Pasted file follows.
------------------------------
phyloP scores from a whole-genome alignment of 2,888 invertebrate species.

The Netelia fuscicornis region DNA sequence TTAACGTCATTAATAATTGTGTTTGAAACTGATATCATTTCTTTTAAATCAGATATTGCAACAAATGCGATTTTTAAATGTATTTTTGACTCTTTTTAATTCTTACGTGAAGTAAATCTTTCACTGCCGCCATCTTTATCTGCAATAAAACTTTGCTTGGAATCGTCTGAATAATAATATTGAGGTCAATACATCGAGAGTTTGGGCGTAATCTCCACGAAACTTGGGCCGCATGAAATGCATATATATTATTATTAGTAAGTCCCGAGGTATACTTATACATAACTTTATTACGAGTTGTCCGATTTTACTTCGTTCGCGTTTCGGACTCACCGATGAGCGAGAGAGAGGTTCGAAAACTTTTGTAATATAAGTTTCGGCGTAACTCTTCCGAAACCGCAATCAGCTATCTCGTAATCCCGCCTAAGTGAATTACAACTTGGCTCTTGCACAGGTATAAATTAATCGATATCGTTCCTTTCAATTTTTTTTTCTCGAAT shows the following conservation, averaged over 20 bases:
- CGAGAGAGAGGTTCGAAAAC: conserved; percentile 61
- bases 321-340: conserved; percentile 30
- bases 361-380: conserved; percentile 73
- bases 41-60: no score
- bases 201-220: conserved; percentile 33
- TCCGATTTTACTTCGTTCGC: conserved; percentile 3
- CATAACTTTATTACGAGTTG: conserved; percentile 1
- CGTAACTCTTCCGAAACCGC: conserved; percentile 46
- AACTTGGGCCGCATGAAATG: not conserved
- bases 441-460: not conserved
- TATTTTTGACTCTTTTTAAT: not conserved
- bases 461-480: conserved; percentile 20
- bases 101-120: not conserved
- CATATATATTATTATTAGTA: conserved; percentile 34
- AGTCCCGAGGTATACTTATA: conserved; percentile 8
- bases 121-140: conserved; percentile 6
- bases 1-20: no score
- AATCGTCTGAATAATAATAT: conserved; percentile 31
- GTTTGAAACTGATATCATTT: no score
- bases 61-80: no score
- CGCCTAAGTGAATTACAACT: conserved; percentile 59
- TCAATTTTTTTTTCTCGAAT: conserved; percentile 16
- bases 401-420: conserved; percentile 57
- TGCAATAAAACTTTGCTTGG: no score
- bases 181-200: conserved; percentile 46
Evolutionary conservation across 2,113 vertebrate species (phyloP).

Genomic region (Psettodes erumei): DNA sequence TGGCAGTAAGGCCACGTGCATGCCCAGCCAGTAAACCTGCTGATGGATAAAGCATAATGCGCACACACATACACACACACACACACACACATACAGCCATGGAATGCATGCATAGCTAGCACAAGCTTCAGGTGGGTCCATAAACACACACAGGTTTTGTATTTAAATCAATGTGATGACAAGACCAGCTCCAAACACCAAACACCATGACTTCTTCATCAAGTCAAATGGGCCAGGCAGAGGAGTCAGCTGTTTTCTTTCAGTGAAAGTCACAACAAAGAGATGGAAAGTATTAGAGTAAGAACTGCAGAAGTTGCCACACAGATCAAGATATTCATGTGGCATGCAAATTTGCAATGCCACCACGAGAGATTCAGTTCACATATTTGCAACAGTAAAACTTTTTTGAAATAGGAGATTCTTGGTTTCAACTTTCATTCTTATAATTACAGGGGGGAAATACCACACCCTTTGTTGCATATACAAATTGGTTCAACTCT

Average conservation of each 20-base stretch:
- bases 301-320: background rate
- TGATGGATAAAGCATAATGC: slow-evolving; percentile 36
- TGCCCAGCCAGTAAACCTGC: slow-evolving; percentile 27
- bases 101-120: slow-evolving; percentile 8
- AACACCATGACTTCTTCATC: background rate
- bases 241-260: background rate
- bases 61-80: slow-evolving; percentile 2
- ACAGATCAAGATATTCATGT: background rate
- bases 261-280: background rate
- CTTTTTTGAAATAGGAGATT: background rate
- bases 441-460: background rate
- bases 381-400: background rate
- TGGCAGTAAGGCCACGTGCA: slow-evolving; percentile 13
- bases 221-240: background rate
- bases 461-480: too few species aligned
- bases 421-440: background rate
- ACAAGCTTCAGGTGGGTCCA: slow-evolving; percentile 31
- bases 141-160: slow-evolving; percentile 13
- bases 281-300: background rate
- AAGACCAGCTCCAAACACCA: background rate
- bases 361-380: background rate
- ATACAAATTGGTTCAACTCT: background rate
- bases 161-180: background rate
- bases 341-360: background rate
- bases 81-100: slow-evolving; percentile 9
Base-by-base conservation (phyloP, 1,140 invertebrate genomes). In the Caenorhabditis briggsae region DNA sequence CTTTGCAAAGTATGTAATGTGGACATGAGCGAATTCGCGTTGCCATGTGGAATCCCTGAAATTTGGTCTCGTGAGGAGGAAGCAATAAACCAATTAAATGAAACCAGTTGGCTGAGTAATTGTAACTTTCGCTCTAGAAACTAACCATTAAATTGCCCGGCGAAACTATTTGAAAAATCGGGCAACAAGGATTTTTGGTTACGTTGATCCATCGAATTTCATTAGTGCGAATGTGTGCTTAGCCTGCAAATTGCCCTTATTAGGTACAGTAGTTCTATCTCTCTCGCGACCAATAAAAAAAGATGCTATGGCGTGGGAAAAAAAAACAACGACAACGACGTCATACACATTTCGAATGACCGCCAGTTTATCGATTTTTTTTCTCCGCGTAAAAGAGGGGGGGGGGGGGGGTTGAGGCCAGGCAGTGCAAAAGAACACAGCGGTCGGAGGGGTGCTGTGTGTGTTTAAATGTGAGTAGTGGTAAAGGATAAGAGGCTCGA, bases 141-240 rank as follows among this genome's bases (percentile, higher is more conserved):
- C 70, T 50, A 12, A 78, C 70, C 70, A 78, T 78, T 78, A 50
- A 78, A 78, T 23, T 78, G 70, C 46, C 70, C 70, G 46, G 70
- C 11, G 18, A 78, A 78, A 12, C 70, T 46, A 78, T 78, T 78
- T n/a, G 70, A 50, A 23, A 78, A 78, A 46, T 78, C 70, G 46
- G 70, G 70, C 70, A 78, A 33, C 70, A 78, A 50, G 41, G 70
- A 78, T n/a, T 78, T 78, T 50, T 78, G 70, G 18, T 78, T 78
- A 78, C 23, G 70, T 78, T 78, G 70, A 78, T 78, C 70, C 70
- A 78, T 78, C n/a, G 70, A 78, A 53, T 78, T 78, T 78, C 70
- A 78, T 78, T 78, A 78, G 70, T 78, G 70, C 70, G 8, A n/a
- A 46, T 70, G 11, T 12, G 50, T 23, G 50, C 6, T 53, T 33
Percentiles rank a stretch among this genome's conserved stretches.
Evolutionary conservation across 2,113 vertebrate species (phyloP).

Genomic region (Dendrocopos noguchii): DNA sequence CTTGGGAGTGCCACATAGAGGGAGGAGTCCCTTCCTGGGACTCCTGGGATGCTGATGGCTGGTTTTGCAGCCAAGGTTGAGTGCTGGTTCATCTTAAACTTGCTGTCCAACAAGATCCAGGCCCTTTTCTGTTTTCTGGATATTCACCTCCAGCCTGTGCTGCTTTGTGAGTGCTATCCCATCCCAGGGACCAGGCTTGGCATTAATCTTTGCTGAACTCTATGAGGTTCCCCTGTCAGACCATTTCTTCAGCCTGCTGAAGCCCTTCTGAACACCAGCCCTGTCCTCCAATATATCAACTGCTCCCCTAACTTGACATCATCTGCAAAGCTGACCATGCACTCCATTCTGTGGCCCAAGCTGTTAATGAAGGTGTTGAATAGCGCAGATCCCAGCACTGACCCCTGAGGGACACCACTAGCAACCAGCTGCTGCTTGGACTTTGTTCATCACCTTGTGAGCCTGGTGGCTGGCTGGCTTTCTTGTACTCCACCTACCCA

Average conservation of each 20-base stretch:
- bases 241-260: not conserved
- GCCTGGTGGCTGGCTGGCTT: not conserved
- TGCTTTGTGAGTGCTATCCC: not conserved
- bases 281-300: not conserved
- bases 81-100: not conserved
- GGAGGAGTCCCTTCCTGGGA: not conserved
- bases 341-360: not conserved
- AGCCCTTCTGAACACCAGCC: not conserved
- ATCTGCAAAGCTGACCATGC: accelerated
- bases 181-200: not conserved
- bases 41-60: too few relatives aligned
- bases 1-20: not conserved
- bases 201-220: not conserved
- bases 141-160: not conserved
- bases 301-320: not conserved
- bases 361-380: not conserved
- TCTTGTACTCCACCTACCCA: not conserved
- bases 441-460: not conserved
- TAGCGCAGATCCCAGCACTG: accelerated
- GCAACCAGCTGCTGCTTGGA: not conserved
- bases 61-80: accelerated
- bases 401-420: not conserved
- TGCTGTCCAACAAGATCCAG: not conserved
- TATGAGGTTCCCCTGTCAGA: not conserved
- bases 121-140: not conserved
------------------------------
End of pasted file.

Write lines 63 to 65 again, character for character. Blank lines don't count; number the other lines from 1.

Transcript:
- A 78, C 23, G 70, T 78, T 78, G 70, A 78, T 78, C 70, C 70
- A 78, T 78, C n/a, G 70, A 78, A 53, T 78, T 78, T 78, C 70
- A 78, T 78, T 78, A 78, G 70, T 78, G 70, C 70, G 8, A n/a